I’ve been keeping an especial eye out for a Ken Follett book, in paper or hardback, and my daughter has been jones’n for Rick Riordan books.  No such luck.  No Follett, no Riordan, no good biographies (in my opinion), and blammit only the kind of cookbooks I have zero interest in.  When lo, The Book Thief winked at me from a low shelf of paperbacks for grown ups.  Turns out a lot of YA fiction was in the wrong place, but that was the only one I wanted.  You see, three hints is the charm.  Two suggestions and a lone copy in a sea of books I didn’t want, it was like a nudge to the back of the head, and the admonition, ‘Didn’t you hear the first two suggestions?’

How many books have had Death as the narrator, done so cleverly, and with a perfect lilt of poetry?  I admire Liesel, the main character, and how resilient she is.  I find myself swimming in the ebb and flow, feeling the cold, the bite of hunger and the humor of Rudy Steiner.

I havent finished the story yet, it is not an emotionally easy read, and I want to savor the parts I like.  Not just the characters, but the artistry the author has composed around them, and not lose their flavor to any disappointment that will come if it ends badly for Liesel, Max and the rest, as it probably will.  After all, when Death is telling a story, no matter how beautifully, do I really expect it to end happily?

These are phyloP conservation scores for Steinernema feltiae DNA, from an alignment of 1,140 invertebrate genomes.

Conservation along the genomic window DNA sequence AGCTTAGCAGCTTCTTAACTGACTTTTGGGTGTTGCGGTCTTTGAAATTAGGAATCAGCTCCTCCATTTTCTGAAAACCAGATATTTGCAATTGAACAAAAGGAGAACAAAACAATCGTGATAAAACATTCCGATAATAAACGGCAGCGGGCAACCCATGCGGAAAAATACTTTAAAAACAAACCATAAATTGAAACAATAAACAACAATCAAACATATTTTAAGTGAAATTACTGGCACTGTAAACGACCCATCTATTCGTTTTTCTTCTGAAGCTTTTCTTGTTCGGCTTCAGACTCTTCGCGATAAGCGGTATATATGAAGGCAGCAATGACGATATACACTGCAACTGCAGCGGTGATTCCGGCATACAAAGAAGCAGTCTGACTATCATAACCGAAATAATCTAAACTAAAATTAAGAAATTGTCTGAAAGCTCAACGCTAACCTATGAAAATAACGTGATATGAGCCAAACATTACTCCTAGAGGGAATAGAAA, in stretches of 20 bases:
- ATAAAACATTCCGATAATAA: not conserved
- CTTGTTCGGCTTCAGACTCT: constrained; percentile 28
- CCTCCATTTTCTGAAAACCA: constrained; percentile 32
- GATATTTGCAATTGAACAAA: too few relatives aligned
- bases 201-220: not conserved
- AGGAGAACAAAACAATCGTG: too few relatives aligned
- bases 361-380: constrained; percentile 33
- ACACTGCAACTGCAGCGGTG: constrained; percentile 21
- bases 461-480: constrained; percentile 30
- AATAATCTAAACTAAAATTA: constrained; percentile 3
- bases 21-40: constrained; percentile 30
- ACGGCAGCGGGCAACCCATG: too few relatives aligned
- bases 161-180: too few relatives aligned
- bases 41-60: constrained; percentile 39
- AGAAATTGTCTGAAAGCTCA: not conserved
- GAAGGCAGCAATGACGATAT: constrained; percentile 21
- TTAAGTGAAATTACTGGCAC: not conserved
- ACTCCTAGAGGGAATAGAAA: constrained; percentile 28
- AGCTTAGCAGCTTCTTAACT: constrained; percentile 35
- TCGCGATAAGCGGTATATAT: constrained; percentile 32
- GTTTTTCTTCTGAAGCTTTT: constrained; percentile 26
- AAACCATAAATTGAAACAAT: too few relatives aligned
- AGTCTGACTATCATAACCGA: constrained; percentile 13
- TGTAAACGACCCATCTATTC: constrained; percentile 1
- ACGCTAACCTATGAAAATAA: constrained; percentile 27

I recommend it.  I am thanking the Universe.  I absolutely will pay closer attention in the future.

The elusive moment of feeling a written work is finished

I’ve talked with other writers, read their blogs, and many say that when it comes to editing their work, they’re never done.  I agree, I can’t ever seem to open a piece of my own work and not make some kind of change, until it happened.

I wrote a short story during the last ice age.  Since then it’s been sitting around, occasionally taken out, dusted off, and tinkered with, only to be put back.  I would always feel as if it wasn’t quite finished, that the voice of the character was not consistent from start to finish.  Or critiques showed readers were confused where I thought clarity reigned supreme.   At the beginning of summer I told myself to finish it once and for all and send it off.  You know, just do it.  I did make changes, and then, nothing.  I felt as if I’d read this story enough, too much even, and kept ignoring it on my list of recently worked titles.